Passing the AI-100 Exam

I recently passed the AI-100 Certification Test from Microsoft and wanted to take the opportunity to discuss my experience studying for the test, passing the test, and finally how I plan to apply what I’ve learned to my larger career journey of helping organizations build better systems.

First, I actually had no intention of taking the AI-100 this soon. I had planned to take it, but I was thinking more along the lines of next year when I had more time to work with more AI projects than I had. My experience was pretty much limited to building out a proof of concept Form Recognizer solution for a client. The opportunity to take the test came up last month when it appeared we needed this particular certification to help unlock a benefit around Microsoft Teams.

Basically, one of our team leads reached out to a handful of us with a request to take it and to take it soon. I committed to a month, hoping that would be enough time to get experience with the material in order to pass.

First, I can’t recommend Linux Academy enough. I took the course on that platform by Dan Sasse for the AI-100 and it gave me a great overview of everything I needed to study. The practice test for this course was also excellent for preparing me for the certification.

In addition to Dan’s course, I also worked through a handful of Microsoft’s Learning paths related to Azure Machine Learning Services and Studio. I initially didn’t like ML Studio, but after working with it I began to see the real benefits. These specialized studios are something that have become a trend with Microsoft products. Working with AI you will get used to the various interfaces developed for LUIS, QnA Maker, and so on.

Taking the actual test is always the most nerve wrecking for me. I’ve been developing for years – I’m an old guy in this field – but I still get sweaty palms when faced with these types of tests. So I had to precondition myself before diving in and taking the test. If you are taking the test, I would suggest you do what I did. Take your time.

So here’s my process for taking the test:

  1. Take your time. Take a few deep breaths before each question.
  2. Read the questions slowly and carefully to make sure you understand exactly what the objective is. Microsoft no longer creates “trick,” questions, but it does sometimes give more detail than needed to discover the answer.
  3. If it’s a multiple choice question, begin with the process of elimination. Be sure you are sure about what answers it is not. That will usually leave you with 2 answers.
  4. If you have any doubts about the answers you’ve selected for the question, mark it for review later. There were at least 2 questions I had marked for review that I was able to change because the answer seemed obvious to me when I reviewed them.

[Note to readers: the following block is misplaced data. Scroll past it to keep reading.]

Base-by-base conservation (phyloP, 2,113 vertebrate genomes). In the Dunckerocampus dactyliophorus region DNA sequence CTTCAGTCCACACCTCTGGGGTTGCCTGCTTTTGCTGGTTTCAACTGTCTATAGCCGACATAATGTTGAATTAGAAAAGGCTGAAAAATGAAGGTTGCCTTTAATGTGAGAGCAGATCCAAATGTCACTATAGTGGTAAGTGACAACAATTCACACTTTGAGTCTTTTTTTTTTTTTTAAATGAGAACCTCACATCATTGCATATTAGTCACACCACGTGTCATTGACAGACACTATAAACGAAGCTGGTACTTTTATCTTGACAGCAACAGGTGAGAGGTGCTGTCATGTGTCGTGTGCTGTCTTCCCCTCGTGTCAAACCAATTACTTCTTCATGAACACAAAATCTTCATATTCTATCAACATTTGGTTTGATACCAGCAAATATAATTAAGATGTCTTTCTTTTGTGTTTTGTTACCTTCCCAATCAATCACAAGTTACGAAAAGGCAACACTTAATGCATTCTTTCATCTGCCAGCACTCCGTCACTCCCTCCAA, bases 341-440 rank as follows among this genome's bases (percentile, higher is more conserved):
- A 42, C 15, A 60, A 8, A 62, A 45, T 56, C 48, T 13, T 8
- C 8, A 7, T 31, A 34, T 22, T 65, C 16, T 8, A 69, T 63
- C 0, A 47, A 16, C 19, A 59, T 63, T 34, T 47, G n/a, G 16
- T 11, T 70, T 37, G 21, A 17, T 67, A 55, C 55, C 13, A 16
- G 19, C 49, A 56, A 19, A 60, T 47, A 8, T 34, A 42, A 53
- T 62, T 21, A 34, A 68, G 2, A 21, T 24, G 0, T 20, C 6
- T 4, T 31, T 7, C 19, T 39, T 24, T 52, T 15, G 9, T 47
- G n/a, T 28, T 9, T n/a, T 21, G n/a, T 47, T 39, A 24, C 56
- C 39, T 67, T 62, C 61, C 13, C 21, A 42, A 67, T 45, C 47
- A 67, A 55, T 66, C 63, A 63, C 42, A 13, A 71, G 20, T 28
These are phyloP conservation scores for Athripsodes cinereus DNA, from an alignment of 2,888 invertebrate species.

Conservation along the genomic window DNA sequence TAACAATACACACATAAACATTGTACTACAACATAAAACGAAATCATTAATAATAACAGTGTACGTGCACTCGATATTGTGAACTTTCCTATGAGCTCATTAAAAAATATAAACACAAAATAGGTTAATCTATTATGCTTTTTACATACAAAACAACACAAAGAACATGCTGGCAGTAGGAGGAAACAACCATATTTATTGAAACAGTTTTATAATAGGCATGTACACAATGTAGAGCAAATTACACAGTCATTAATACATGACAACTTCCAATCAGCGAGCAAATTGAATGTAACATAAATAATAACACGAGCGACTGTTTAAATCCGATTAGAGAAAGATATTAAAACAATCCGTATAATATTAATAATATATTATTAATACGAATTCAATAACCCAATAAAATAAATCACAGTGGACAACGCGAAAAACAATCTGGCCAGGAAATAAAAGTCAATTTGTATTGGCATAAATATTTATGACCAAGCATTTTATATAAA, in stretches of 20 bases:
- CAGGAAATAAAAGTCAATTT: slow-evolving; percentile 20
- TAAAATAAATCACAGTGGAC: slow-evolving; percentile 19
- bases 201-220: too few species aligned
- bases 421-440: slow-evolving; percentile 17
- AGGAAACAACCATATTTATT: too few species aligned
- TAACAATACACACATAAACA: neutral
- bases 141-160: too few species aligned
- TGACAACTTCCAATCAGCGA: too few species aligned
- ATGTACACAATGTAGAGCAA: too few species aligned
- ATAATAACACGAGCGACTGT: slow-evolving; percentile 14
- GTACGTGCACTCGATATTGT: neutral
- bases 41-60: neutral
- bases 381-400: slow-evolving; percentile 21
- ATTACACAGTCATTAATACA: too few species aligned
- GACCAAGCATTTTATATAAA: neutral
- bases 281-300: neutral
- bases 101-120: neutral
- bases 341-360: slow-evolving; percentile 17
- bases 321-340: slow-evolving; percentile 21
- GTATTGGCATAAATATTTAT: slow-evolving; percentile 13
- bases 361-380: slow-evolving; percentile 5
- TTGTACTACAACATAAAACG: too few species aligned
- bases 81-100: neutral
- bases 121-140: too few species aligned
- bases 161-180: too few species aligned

Lastly, go into the test with the attitude that everything is going to be fine no matter what. If you pass the test, well that’s great! That was the goal. It means you studied enough to know the subject material and were lucky enough to get the right combination of questions to match your knowledge – yes, I do believe luck has a hand in passing the tests. You can help luck by studying and knowing the materials, but sometimes the questions just don’t align well with your knowledge. Which leads me to the second point; don’t beat yourself up if you fail. Failure is an opportunity to learn. Be sure to look over your results and focus on the areas you did poorly in.

I did great on all my service knowledge, but even though I passed the test I know I have a weakness in deploying AI services. I need to brush up on certain technologies around that part of the discipline.

I count this as a fun certification. You get to work with a lot of cool technology and dive a little into the world of Data Science and Machine Learning. I would encourage anyone who is interested in working with AI to attempt this certification. Even if you don’t plan to be a data scientist, you will likely one day need to work with the output of the data science pipeline—an AI. And Microsoft has given the AI Engineer a lot of great tools to work with.

How do I plan to use this new certification? Well, by developing AI solutions of course. Right now I have a prototype QnA bot created that I’m building out. I only have a web connection created for it now, but the plan is to build it out to other channels like Facebook Messenger, Twilio SMS, and even email. I have also found many uses for the Form Recognizer and the possibilities for LUIS are endless.

Yesterday I even spent the afternoon building out a residential property assessment AI in Tensorflow – yes, and I’m not even a data scientist, so it’s not that hard if you have some development experience and you aren’t too scared of math.

AI will be embedded in everything soon. Edge Computing is on the rise. As a developer, you can’t afford to ignore this sector of the development world. And I think the AI-100 is the perfect way to jump in and start learning more about Artificial Intelligence.

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